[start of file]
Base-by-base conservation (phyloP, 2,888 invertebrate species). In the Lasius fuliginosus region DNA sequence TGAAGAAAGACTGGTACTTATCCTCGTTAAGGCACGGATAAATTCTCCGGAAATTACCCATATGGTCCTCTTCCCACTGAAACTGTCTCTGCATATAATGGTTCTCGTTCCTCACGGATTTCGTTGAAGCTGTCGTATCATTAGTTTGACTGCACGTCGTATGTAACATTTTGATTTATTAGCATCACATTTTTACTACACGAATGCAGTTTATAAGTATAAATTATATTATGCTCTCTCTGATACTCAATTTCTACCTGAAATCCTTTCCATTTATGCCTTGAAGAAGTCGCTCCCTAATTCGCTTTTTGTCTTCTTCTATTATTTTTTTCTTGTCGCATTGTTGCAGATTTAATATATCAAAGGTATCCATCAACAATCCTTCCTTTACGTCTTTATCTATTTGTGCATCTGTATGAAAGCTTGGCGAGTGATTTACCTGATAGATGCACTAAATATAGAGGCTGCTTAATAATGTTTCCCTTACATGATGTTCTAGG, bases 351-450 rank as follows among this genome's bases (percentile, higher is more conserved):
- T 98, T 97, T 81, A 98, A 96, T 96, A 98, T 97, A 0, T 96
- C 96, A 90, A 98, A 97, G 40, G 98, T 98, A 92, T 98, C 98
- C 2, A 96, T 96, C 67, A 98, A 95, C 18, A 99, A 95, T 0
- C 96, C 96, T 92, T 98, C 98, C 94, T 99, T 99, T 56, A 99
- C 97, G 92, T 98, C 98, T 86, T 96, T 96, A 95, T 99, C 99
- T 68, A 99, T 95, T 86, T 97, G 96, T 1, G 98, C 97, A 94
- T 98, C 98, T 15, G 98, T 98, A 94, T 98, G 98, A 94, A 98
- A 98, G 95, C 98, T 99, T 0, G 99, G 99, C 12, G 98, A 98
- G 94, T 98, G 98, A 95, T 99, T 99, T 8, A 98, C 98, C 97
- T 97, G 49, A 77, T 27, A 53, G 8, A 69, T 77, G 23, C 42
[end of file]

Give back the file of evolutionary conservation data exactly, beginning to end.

Base-by-base conservation (phyloP, 2,888 invertebrate species). In the Lasius fuliginosus region DNA sequence TGAAGAAAGACTGGTACTTATCCTCGTTAAGGCACGGATAAATTCTCCGGAAATTACCCATATGGTCCTCTTCCCACTGAAACTGTCTCTGCATATAATGGTTCTCGTTCCTCACGGATTTCGTTGAAGCTGTCGTATCATTAGTTTGACTGCACGTCGTATGTAACATTTTGATTTATTAGCATCACATTTTTACTACACGAATGCAGTTTATAAGTATAAATTATATTATGCTCTCTCTGATACTCAATTTCTACCTGAAATCCTTTCCATTTATGCCTTGAAGAAGTCGCTCCCTAATTCGCTTTTTGTCTTCTTCTATTATTTTTTTCTTGTCGCATTGTTGCAGATTTAATATATCAAAGGTATCCATCAACAATCCTTCCTTTACGTCTTTATCTATTTGTGCATCTGTATGAAAGCTTGGCGAGTGATTTACCTGATAGATGCACTAAATATAGAGGCTGCTTAATAATGTTTCCCTTACATGATGTTCTAGG, bases 351-450 rank as follows among this genome's bases (percentile, higher is more conserved):
- T 98, T 97, T 81, A 98, A 96, T 96, A 98, T 97, A 0, T 96
- C 96, A 90, A 98, A 97, G 40, G 98, T 98, A 92, T 98, C 98
- C 2, A 96, T 96, C 67, A 98, A 95, C 18, A 99, A 95, T 0
- C 96, C 96, T 92, T 98, C 98, C 94, T 99, T 99, T 56, A 99
- C 97, G 92, T 98, C 98, T 86, T 96, T 96, A 95, T 99, C 99
- T 68, A 99, T 95, T 86, T 97, G 96, T 1, G 98, C 97, A 94
- T 98, C 98, T 15, G 98, T 98, A 94, T 98, G 98, A 94, A 98
- A 98, G 95, C 98, T 99, T 0, G 99, G 99, C 12, G 98, A 98
- G 94, T 98, G 98, A 95, T 99, T 99, T 8, A 98, C 98, C 97
- T 97, G 49, A 77, T 27, A 53, G 8, A 69, T 77, G 23, C 42